To instrument the active experiment, we recorded the time () of the channel (‘Channel Execution Time’, i.e., the time to produce results), and the time () that the broker spent on fetching the new results on behalf of users after receiving a notification (‘Result Fetching Time’) in all invocations throughout the channel lifetime, where . Notice that both the Channel Execution Time and the Result Fetching Time need to be within the 10-second period for a channel to work in a stable state. The criterion that the channel can support a given number users and a certain report rate is .

In the passive (i.e., user polling) mode, we initialized the Shelters and Reports datasets in the same way using the prepared shelter and reports data and then started feeding only the Reports dataset. After that, we started the poller program that reads users’ location updates and polls the requested emergencies and shelters for each user location one-by-one using the query in Figure 23. For a given number of users, the poller program has to be able to consume all location updates from all users in each 10-second interval, otherwise it too would be in an overloaded state. We measured how many users the poller program can serve given a certain report rate in the 10-second window.

8.4 Hardware Configurations

Our experiments were conducted on a six node cluster consists of Inter NUC (BOXNUC5I7RYH). Each node had an i7-5557U CPU processor (4 cores per machine), 16 Gigabytes of RAM, and a 1 TB hard drive. The nodes were connected with a Gigabit Ethernet switch. For the active mode, we deployed the BAD system on four nodes where one node hosted the Cluster Controller (CC), which accepts and compiles user queries and schedules query evaluation over the cluster. The other three nodes hosted Node Controllers (NC), which receive complied query plans from the CC, compute according to the plan, and store the data. Each NC contained one data partition. The broker and the data feeding programs which sent reports and location updates ran on the other two nodes separately. For the passive mode, we deployed the AsterixDB cluster using the same configuration as BAD, and the poller and reports feeding programs ran on the other two nodes.

8.5 Feeds vs. Manual Inserts

We used active data feeds for ingestion of both Reports and UserLocations. Data feeds are an important contributer of data for scalable channels, as they provide the mechanism used by the BAD platform to ingest data at scale. To illustrate the advantages of using data feeds for rapid data ingestion, we compared the ingestion performances of using data feeds versus issuing insert statements. We also evaluated against the insert performance of Postgres as another baseline. For data feeds, we set up an external program that fed data continuously. For passive AsterixDB and Postgres, we also set up an external program that inserted new data by repeatedly issuing insert statements. We measured the number of ingested data records during a 10 minutes experiment to show their performance differences. The experimental resutls are plotted in Figure 24. Note that the number of ingested records is on logarithmic scale.

Figure 24: Feeds vs. Manual Inserts

As we can see, the data feeds maintained very high ingestion performance during the experiment. Both passive AsterixDB and Postgres, issuing insert statements, had much lower ingestion performance. Data received by data feeds is parsed and fed to the ingestion pipeline which can then be persisted into the storage system directly. This allowed the incoming data to be efficiently consumed by the system. For the passive insertion case on both AsterixDB and Postgres, however, each insert statement has to be handled by the query compiler separately and executed as an independent job. This increased the per-record insertion cost, which led to their lower performance.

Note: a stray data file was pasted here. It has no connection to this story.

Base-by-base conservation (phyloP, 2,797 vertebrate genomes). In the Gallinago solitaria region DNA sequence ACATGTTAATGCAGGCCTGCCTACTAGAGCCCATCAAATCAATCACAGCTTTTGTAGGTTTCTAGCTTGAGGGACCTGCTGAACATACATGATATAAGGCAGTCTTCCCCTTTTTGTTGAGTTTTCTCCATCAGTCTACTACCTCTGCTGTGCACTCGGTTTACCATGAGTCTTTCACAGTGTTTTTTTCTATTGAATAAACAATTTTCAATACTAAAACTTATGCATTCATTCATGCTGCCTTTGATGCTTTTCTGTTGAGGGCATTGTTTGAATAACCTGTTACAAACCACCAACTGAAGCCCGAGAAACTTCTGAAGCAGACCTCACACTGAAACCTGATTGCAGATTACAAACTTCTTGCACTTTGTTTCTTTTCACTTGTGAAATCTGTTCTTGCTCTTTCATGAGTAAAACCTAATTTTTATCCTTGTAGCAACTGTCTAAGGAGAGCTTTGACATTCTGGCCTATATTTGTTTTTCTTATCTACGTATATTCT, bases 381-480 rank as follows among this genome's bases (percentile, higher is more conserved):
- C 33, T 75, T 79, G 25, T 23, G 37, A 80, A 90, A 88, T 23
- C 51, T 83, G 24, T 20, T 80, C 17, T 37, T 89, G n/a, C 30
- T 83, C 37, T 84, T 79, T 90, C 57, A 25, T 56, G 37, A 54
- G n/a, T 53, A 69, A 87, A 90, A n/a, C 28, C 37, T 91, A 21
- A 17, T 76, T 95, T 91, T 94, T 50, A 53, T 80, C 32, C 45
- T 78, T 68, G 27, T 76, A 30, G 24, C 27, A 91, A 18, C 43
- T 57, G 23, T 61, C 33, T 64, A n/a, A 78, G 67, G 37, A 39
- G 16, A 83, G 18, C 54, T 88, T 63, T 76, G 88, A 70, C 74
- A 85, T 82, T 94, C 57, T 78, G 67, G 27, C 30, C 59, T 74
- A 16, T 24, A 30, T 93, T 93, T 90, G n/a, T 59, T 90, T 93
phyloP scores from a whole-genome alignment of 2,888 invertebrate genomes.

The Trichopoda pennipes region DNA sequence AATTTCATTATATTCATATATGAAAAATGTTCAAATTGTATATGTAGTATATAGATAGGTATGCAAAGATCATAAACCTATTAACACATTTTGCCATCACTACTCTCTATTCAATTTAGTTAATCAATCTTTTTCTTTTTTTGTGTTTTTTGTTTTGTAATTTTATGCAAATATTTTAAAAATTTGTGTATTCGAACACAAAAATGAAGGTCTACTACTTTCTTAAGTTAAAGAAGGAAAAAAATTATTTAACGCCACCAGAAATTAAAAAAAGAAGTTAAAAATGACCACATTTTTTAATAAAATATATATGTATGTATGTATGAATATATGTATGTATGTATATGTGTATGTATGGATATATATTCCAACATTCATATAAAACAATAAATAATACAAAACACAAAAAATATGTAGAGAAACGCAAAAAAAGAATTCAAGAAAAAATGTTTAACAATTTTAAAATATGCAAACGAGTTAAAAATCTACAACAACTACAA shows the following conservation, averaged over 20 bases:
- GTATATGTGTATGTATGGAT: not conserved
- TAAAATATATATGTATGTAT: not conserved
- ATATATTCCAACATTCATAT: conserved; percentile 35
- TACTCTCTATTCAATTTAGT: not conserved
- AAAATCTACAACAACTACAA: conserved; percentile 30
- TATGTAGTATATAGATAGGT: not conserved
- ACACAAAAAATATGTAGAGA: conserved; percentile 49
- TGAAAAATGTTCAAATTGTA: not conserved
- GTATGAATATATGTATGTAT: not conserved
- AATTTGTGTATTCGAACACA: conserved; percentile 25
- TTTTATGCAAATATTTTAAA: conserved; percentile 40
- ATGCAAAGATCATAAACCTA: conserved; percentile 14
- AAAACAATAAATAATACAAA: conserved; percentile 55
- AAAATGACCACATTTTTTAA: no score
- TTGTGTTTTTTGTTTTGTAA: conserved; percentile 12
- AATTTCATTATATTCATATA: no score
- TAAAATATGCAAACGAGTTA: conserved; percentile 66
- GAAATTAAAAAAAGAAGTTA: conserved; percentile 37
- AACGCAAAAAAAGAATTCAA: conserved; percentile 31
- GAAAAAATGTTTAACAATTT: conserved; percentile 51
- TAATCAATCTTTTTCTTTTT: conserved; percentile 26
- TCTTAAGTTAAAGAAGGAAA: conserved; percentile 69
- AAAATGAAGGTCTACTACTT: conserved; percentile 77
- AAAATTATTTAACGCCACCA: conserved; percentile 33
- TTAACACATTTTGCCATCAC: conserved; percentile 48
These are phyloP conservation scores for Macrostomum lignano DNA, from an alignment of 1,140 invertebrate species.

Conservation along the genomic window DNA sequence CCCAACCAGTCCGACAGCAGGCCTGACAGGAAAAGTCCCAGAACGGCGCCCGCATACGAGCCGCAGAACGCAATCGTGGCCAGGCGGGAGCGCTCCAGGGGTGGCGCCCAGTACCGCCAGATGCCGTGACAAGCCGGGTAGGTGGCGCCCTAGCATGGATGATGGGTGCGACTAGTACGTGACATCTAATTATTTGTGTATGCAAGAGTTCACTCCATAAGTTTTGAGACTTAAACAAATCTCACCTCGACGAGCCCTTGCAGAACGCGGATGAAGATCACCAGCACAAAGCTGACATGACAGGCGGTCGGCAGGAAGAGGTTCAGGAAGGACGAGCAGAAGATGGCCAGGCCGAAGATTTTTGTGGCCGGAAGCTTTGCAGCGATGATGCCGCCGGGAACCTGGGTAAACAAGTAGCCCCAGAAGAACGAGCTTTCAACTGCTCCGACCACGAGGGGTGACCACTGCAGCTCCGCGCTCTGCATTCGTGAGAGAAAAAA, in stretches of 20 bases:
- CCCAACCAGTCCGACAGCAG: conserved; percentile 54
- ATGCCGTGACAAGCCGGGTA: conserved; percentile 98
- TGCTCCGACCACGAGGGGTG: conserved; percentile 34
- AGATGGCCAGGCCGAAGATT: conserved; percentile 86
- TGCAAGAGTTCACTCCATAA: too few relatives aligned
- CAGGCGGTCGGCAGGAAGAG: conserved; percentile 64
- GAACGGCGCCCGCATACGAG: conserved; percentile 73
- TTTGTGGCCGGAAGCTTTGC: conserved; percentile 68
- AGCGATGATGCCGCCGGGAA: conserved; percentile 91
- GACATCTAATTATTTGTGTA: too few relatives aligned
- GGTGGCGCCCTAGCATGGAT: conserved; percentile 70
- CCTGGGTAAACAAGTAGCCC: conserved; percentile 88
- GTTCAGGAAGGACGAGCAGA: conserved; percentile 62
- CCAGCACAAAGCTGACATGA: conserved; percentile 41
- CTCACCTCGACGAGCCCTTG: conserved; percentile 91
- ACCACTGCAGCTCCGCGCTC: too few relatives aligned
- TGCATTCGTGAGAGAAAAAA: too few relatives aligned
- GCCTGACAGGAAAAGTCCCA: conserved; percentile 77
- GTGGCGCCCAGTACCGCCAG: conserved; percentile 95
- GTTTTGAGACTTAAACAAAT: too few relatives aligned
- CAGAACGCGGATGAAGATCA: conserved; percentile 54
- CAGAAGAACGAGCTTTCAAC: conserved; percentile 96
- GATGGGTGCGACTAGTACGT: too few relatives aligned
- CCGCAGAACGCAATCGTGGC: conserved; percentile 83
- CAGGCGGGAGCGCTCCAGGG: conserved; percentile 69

8.6 Channels vs. Polling

In real scenarios, the published reports may have different degrees of intersection with the subscribed users. This intersection rate will affect the overall performance of both the BAD and polling approaches (channel execution time and result fetching time in the active mode, and query evaluation time in the passive mode). In order to explore how different intersection rates of reports and subscribed users affected performance, we designed four scenarios and compared the performance of each under the active (BAD) mode and passive (polling) modes respectively. The scenarios are as follows:

  • Case 1: A large percentage of subscribers intersect with emergencies, and a large percentage of the emergencies intersect with subscribers.

  • Case 2: A large percentage of subscribers intersect with emergencies, but a small percentage of the emergencies intersect with those subscribers.

  • Case 3: A small percentage of subscribers intersect with emergencies, while a large percentage of the emergencies intersect with those subscribers.

  • Case 4: A small percentage of subscribers intersect with emergencies, and a small percentage of the emergencies intersect with those subscribers.

In order to demonstrate these scenarios, we created two additional cities outside of Hellsinki: Tartarusinki, where lots of emergencies happen but (fortunately) no one resides, and Elysinki, where lots of people reside but (also fortunately) no emergencies ever happen. The added cities each also have 200 shelters. In all cases, we did our breaking-point analysis, which showed how many subscribers the system can serve within the 10-second window for a given arrival rate of reports.

8.6.1 Case 1 - “Hellsinki” Alone